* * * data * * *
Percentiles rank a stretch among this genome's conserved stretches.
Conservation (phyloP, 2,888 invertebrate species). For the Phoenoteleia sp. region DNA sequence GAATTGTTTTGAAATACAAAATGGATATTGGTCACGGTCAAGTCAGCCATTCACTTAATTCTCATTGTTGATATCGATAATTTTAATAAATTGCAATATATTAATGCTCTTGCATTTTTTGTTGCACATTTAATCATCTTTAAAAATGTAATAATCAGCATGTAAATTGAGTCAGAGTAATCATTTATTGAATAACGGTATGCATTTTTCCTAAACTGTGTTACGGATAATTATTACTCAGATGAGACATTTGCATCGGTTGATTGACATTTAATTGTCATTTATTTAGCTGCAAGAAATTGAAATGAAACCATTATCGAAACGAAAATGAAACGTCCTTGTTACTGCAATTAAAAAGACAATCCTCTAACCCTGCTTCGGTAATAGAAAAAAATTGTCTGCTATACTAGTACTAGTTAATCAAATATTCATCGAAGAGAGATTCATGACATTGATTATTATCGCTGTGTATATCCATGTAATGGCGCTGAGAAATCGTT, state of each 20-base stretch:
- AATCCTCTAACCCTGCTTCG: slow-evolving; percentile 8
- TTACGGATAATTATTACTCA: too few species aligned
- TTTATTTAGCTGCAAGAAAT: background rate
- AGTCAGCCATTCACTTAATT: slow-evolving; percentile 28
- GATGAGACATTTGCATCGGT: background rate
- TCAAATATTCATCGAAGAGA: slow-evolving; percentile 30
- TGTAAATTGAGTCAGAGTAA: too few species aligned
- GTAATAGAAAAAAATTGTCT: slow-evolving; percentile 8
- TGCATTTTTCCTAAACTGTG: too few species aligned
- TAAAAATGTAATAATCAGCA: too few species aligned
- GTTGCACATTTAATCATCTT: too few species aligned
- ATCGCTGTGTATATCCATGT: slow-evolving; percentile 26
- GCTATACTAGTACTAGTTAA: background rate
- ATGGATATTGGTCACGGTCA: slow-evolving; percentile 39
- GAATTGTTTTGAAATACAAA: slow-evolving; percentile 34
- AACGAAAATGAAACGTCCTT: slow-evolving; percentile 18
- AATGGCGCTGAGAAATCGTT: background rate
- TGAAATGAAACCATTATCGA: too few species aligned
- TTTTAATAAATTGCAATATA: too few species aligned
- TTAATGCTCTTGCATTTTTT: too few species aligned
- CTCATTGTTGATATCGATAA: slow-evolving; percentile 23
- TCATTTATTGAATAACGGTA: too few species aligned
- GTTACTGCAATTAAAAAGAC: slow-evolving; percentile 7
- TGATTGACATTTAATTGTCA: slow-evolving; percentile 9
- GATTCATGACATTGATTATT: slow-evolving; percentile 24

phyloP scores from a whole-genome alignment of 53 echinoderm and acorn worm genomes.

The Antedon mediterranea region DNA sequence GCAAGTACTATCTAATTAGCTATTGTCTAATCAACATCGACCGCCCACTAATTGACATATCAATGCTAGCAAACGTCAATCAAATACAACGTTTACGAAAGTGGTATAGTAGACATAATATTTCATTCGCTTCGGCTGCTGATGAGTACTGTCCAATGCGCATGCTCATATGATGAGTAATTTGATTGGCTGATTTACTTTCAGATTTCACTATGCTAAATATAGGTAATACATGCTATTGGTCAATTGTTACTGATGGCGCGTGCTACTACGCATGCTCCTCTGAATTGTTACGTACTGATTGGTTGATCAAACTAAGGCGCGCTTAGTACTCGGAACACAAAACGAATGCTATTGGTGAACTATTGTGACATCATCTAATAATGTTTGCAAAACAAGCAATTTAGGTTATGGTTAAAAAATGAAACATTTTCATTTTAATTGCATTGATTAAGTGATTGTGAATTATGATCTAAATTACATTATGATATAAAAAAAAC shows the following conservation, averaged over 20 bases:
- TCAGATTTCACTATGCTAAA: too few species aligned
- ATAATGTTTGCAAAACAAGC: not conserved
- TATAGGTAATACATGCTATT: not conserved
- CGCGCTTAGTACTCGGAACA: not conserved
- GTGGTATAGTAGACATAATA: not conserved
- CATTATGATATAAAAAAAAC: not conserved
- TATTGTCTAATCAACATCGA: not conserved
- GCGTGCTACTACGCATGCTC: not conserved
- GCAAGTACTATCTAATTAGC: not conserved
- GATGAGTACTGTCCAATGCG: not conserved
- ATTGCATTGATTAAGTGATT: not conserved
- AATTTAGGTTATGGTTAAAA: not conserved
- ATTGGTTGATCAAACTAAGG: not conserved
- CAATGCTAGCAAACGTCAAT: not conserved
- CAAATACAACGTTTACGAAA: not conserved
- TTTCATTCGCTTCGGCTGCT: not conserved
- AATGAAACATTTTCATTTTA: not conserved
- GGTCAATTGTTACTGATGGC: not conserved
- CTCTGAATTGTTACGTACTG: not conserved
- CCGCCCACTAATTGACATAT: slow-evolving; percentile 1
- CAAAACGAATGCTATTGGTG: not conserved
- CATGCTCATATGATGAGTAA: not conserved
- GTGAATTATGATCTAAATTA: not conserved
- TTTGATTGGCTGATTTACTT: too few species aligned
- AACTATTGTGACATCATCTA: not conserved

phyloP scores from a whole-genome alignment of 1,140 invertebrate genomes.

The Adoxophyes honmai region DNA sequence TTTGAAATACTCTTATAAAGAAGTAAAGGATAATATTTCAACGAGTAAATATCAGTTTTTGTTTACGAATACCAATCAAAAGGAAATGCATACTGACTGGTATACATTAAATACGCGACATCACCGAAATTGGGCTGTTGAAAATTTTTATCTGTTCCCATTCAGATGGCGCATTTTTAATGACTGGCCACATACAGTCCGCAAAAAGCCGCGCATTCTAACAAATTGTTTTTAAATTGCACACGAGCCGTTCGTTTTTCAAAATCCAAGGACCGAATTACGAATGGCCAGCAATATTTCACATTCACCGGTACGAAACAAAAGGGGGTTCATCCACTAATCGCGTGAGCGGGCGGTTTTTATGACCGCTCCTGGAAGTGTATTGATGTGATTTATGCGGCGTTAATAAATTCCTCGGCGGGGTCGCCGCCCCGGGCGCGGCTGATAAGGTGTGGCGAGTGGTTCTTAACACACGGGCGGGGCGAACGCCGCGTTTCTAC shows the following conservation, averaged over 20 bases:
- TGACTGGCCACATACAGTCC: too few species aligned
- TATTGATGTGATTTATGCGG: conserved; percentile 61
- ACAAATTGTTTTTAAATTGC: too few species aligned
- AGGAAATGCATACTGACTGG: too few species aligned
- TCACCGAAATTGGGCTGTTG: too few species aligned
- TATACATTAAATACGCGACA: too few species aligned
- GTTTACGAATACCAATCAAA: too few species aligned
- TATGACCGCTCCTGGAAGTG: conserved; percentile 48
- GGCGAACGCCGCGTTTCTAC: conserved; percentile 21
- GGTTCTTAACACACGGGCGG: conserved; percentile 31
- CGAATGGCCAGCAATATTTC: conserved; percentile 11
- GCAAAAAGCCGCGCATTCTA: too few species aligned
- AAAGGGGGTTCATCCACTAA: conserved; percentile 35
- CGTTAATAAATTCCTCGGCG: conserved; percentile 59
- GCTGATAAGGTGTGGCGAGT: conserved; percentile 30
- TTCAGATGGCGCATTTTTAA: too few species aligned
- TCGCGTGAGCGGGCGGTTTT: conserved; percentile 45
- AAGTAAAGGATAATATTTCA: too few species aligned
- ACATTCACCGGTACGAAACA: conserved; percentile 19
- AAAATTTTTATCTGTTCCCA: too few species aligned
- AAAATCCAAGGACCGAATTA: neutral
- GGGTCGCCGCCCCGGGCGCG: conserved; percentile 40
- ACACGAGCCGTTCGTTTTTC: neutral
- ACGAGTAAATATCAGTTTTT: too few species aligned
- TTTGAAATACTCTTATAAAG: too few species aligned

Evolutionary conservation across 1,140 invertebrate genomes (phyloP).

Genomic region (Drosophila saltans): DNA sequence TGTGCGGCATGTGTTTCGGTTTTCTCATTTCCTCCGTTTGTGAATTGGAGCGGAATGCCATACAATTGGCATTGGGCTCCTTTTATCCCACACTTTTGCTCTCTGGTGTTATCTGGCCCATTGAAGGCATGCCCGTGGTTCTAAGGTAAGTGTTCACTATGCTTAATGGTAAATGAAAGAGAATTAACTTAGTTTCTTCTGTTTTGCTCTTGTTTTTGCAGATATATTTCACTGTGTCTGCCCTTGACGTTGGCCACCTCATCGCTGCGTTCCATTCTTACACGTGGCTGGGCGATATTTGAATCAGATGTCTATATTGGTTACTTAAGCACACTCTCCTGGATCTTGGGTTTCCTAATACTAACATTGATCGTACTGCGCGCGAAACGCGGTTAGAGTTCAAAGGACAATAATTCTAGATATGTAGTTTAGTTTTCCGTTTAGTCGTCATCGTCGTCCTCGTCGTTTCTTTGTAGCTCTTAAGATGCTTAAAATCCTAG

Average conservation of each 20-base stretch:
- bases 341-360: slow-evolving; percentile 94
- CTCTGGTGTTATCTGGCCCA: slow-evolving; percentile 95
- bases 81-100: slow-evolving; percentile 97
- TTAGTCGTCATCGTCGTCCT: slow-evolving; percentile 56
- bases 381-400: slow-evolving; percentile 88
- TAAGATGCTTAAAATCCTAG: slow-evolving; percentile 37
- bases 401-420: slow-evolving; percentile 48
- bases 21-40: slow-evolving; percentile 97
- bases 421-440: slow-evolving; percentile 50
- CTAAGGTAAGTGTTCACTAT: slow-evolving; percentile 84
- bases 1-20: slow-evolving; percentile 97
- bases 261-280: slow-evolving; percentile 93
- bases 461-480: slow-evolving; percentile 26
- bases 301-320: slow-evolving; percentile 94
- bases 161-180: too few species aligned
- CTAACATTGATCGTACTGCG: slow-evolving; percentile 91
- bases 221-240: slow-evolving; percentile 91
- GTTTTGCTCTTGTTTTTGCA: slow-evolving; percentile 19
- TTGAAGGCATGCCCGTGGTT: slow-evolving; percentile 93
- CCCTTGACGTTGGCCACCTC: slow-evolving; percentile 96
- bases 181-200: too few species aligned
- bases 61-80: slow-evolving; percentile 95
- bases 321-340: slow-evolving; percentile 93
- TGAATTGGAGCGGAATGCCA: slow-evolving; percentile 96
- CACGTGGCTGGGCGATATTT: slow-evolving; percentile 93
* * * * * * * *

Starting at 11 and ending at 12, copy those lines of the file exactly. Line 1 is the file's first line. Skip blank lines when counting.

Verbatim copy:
- TGCATTTTTCCTAAACTGTG: too few species aligned
- TAAAAATGTAATAATCAGCA: too few species aligned